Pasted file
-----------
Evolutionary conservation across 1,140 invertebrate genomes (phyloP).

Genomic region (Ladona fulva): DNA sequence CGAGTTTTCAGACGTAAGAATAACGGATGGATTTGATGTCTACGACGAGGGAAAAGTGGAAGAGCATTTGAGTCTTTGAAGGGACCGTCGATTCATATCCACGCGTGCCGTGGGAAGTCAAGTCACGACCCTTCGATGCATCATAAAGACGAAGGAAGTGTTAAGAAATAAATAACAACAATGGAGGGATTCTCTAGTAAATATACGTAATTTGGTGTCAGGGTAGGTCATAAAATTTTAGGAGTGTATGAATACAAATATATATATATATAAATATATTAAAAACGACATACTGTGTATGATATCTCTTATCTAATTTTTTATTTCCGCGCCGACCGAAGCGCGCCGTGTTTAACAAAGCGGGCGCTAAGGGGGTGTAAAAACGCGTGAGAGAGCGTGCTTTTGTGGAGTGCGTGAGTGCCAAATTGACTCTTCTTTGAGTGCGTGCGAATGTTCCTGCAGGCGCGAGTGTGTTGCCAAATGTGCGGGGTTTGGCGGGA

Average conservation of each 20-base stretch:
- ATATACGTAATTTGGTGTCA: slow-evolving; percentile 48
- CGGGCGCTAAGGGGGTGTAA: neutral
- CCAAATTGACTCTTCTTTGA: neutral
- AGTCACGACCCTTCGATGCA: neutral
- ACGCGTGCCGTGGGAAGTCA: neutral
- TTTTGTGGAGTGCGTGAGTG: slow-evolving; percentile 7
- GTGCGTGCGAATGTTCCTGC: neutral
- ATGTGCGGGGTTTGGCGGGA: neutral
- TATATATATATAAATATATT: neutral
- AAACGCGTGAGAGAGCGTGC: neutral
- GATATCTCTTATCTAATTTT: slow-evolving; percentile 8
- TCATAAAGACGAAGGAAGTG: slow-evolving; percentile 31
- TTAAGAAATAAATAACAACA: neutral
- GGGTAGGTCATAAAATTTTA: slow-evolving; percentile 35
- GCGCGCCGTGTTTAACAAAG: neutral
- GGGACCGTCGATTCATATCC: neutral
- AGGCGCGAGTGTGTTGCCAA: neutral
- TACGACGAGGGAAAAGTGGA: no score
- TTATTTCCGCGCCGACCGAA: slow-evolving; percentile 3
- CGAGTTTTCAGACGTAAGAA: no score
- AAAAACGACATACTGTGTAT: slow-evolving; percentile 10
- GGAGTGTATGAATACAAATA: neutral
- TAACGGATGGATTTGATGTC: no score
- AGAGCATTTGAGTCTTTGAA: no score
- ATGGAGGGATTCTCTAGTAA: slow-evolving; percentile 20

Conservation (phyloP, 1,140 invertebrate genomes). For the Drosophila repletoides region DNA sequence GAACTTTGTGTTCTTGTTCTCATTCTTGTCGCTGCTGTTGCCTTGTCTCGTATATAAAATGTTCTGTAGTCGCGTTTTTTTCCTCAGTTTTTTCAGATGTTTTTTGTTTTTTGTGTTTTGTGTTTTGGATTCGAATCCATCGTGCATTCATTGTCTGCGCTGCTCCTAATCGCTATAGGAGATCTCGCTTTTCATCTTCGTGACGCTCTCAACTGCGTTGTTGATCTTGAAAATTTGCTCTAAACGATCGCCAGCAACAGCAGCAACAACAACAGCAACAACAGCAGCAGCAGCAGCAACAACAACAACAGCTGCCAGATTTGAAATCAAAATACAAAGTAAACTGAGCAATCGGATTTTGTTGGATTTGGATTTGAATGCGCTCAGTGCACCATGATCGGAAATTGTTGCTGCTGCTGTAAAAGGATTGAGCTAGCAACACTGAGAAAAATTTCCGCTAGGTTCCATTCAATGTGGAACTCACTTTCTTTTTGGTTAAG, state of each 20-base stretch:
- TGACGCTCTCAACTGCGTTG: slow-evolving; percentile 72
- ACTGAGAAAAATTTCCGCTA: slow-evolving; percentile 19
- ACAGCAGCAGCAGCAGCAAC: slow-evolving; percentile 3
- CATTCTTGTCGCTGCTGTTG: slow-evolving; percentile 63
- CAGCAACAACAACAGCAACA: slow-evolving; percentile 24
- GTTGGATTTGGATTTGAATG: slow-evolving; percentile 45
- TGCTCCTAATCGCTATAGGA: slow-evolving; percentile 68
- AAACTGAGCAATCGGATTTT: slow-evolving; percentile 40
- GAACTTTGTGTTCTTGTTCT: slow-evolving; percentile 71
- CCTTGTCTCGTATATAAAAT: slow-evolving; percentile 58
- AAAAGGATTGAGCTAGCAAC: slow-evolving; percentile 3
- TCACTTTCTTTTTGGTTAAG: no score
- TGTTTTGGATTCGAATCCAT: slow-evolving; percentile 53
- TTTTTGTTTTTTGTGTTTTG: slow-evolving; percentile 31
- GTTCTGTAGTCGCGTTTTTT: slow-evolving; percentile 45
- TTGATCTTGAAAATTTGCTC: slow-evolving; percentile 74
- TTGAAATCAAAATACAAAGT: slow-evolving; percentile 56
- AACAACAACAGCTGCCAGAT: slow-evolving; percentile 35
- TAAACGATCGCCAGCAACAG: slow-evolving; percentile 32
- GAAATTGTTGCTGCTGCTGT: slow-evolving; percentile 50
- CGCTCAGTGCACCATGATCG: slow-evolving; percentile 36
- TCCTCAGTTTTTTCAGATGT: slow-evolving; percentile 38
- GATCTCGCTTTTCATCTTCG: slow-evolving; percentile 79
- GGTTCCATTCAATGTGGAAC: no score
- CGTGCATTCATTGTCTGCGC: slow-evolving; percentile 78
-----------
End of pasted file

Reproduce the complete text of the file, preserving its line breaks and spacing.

Evolutionary conservation across 1,140 invertebrate genomes (phyloP).

Genomic region (Ladona fulva): DNA sequence CGAGTTTTCAGACGTAAGAATAACGGATGGATTTGATGTCTACGACGAGGGAAAAGTGGAAGAGCATTTGAGTCTTTGAAGGGACCGTCGATTCATATCCACGCGTGCCGTGGGAAGTCAAGTCACGACCCTTCGATGCATCATAAAGACGAAGGAAGTGTTAAGAAATAAATAACAACAATGGAGGGATTCTCTAGTAAATATACGTAATTTGGTGTCAGGGTAGGTCATAAAATTTTAGGAGTGTATGAATACAAATATATATATATATAAATATATTAAAAACGACATACTGTGTATGATATCTCTTATCTAATTTTTTATTTCCGCGCCGACCGAAGCGCGCCGTGTTTAACAAAGCGGGCGCTAAGGGGGTGTAAAAACGCGTGAGAGAGCGTGCTTTTGTGGAGTGCGTGAGTGCCAAATTGACTCTTCTTTGAGTGCGTGCGAATGTTCCTGCAGGCGCGAGTGTGTTGCCAAATGTGCGGGGTTTGGCGGGA

Average conservation of each 20-base stretch:
- ATATACGTAATTTGGTGTCA: slow-evolving; percentile 48
- CGGGCGCTAAGGGGGTGTAA: neutral
- CCAAATTGACTCTTCTTTGA: neutral
- AGTCACGACCCTTCGATGCA: neutral
- ACGCGTGCCGTGGGAAGTCA: neutral
- TTTTGTGGAGTGCGTGAGTG: slow-evolving; percentile 7
- GTGCGTGCGAATGTTCCTGC: neutral
- ATGTGCGGGGTTTGGCGGGA: neutral
- TATATATATATAAATATATT: neutral
- AAACGCGTGAGAGAGCGTGC: neutral
- GATATCTCTTATCTAATTTT: slow-evolving; percentile 8
- TCATAAAGACGAAGGAAGTG: slow-evolving; percentile 31
- TTAAGAAATAAATAACAACA: neutral
- GGGTAGGTCATAAAATTTTA: slow-evolving; percentile 35
- GCGCGCCGTGTTTAACAAAG: neutral
- GGGACCGTCGATTCATATCC: neutral
- AGGCGCGAGTGTGTTGCCAA: neutral
- TACGACGAGGGAAAAGTGGA: no score
- TTATTTCCGCGCCGACCGAA: slow-evolving; percentile 3
- CGAGTTTTCAGACGTAAGAA: no score
- AAAAACGACATACTGTGTAT: slow-evolving; percentile 10
- GGAGTGTATGAATACAAATA: neutral
- TAACGGATGGATTTGATGTC: no score
- AGAGCATTTGAGTCTTTGAA: no score
- ATGGAGGGATTCTCTAGTAA: slow-evolving; percentile 20

Conservation (phyloP, 1,140 invertebrate genomes). For the Drosophila repletoides region DNA sequence GAACTTTGTGTTCTTGTTCTCATTCTTGTCGCTGCTGTTGCCTTGTCTCGTATATAAAATGTTCTGTAGTCGCGTTTTTTTCCTCAGTTTTTTCAGATGTTTTTTGTTTTTTGTGTTTTGTGTTTTGGATTCGAATCCATCGTGCATTCATTGTCTGCGCTGCTCCTAATCGCTATAGGAGATCTCGCTTTTCATCTTCGTGACGCTCTCAACTGCGTTGTTGATCTTGAAAATTTGCTCTAAACGATCGCCAGCAACAGCAGCAACAACAACAGCAACAACAGCAGCAGCAGCAGCAACAACAACAACAGCTGCCAGATTTGAAATCAAAATACAAAGTAAACTGAGCAATCGGATTTTGTTGGATTTGGATTTGAATGCGCTCAGTGCACCATGATCGGAAATTGTTGCTGCTGCTGTAAAAGGATTGAGCTAGCAACACTGAGAAAAATTTCCGCTAGGTTCCATTCAATGTGGAACTCACTTTCTTTTTGGTTAAG, state of each 20-base stretch:
- TGACGCTCTCAACTGCGTTG: slow-evolving; percentile 72
- ACTGAGAAAAATTTCCGCTA: slow-evolving; percentile 19
- ACAGCAGCAGCAGCAGCAAC: slow-evolving; percentile 3
- CATTCTTGTCGCTGCTGTTG: slow-evolving; percentile 63
- CAGCAACAACAACAGCAACA: slow-evolving; percentile 24
- GTTGGATTTGGATTTGAATG: slow-evolving; percentile 45
- TGCTCCTAATCGCTATAGGA: slow-evolving; percentile 68
- AAACTGAGCAATCGGATTTT: slow-evolving; percentile 40
- GAACTTTGTGTTCTTGTTCT: slow-evolving; percentile 71
- CCTTGTCTCGTATATAAAAT: slow-evolving; percentile 58
- AAAAGGATTGAGCTAGCAAC: slow-evolving; percentile 3
- TCACTTTCTTTTTGGTTAAG: no score
- TGTTTTGGATTCGAATCCAT: slow-evolving; percentile 53
- TTTTTGTTTTTTGTGTTTTG: slow-evolving; percentile 31
- GTTCTGTAGTCGCGTTTTTT: slow-evolving; percentile 45
- TTGATCTTGAAAATTTGCTC: slow-evolving; percentile 74
- TTGAAATCAAAATACAAAGT: slow-evolving; percentile 56
- AACAACAACAGCTGCCAGAT: slow-evolving; percentile 35
- TAAACGATCGCCAGCAACAG: slow-evolving; percentile 32
- GAAATTGTTGCTGCTGCTGT: slow-evolving; percentile 50
- CGCTCAGTGCACCATGATCG: slow-evolving; percentile 36
- TCCTCAGTTTTTTCAGATGT: slow-evolving; percentile 38
- GATCTCGCTTTTCATCTTCG: slow-evolving; percentile 79
- GGTTCCATTCAATGTGGAAC: no score
- CGTGCATTCATTGTCTGCGC: slow-evolving; percentile 78